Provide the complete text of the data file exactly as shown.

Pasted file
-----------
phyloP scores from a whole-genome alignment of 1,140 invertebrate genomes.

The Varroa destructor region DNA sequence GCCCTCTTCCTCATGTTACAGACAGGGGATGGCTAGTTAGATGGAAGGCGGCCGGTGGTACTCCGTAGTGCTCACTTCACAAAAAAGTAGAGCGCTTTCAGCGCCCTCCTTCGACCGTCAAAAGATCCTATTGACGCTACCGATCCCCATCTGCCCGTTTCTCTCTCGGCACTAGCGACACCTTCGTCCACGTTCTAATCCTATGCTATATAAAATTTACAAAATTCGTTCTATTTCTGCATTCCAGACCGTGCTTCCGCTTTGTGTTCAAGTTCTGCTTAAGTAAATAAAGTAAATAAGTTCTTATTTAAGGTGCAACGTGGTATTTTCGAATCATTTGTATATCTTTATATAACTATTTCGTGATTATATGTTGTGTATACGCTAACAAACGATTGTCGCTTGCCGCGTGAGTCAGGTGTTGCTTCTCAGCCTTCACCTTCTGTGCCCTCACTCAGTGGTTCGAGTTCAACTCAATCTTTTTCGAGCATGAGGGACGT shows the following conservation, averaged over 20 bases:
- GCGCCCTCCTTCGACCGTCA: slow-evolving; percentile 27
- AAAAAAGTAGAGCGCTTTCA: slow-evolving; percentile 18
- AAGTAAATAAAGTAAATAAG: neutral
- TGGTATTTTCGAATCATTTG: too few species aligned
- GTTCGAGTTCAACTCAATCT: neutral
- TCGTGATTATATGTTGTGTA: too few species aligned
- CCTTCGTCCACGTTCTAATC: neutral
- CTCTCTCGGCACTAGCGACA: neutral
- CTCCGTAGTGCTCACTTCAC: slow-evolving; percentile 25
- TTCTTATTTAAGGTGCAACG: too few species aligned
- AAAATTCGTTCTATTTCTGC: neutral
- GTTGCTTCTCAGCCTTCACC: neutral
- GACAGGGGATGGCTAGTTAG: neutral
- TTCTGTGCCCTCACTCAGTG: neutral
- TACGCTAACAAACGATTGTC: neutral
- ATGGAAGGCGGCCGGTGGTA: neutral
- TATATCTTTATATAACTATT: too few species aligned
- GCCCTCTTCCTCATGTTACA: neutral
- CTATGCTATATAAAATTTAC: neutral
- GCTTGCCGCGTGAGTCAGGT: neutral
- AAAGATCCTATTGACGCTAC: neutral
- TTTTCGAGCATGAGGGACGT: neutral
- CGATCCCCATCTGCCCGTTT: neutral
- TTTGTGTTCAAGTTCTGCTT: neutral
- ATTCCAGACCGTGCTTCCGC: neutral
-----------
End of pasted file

phyloP scores from a whole-genome alignment of 1,140 invertebrate genomes.

The Varroa destructor region DNA sequence GCCCTCTTCCTCATGTTACAGACAGGGGATGGCTAGTTAGATGGAAGGCGGCCGGTGGTACTCCGTAGTGCTCACTTCACAAAAAAGTAGAGCGCTTTCAGCGCCCTCCTTCGACCGTCAAAAGATCCTATTGACGCTACCGATCCCCATCTGCCCGTTTCTCTCTCGGCACTAGCGACACCTTCGTCCACGTTCTAATCCTATGCTATATAAAATTTACAAAATTCGTTCTATTTCTGCATTCCAGACCGTGCTTCCGCTTTGTGTTCAAGTTCTGCTTAAGTAAATAAAGTAAATAAGTTCTTATTTAAGGTGCAACGTGGTATTTTCGAATCATTTGTATATCTTTATATAACTATTTCGTGATTATATGTTGTGTATACGCTAACAAACGATTGTCGCTTGCCGCGTGAGTCAGGTGTTGCTTCTCAGCCTTCACCTTCTGTGCCCTCACTCAGTGGTTCGAGTTCAACTCAATCTTTTTCGAGCATGAGGGACGT shows the following conservation, averaged over 20 bases:
- GCGCCCTCCTTCGACCGTCA: slow-evolving; percentile 27
- AAAAAAGTAGAGCGCTTTCA: slow-evolving; percentile 18
- AAGTAAATAAAGTAAATAAG: neutral
- TGGTATTTTCGAATCATTTG: too few species aligned
- GTTCGAGTTCAACTCAATCT: neutral
- TCGTGATTATATGTTGTGTA: too few species aligned
- CCTTCGTCCACGTTCTAATC: neutral
- CTCTCTCGGCACTAGCGACA: neutral
- CTCCGTAGTGCTCACTTCAC: slow-evolving; percentile 25
- TTCTTATTTAAGGTGCAACG: too few species aligned
- AAAATTCGTTCTATTTCTGC: neutral
- GTTGCTTCTCAGCCTTCACC: neutral
- GACAGGGGATGGCTAGTTAG: neutral
- TTCTGTGCCCTCACTCAGTG: neutral
- TACGCTAACAAACGATTGTC: neutral
- ATGGAAGGCGGCCGGTGGTA: neutral
- TATATCTTTATATAACTATT: too few species aligned
- GCCCTCTTCCTCATGTTACA: neutral
- CTATGCTATATAAAATTTAC: neutral
- GCTTGCCGCGTGAGTCAGGT: neutral
- AAAGATCCTATTGACGCTAC: neutral
- TTTTCGAGCATGAGGGACGT: neutral
- CGATCCCCATCTGCCCGTTT: neutral
- TTTGTGTTCAAGTTCTGCTT: neutral
- ATTCCAGACCGTGCTTCCGC: neutral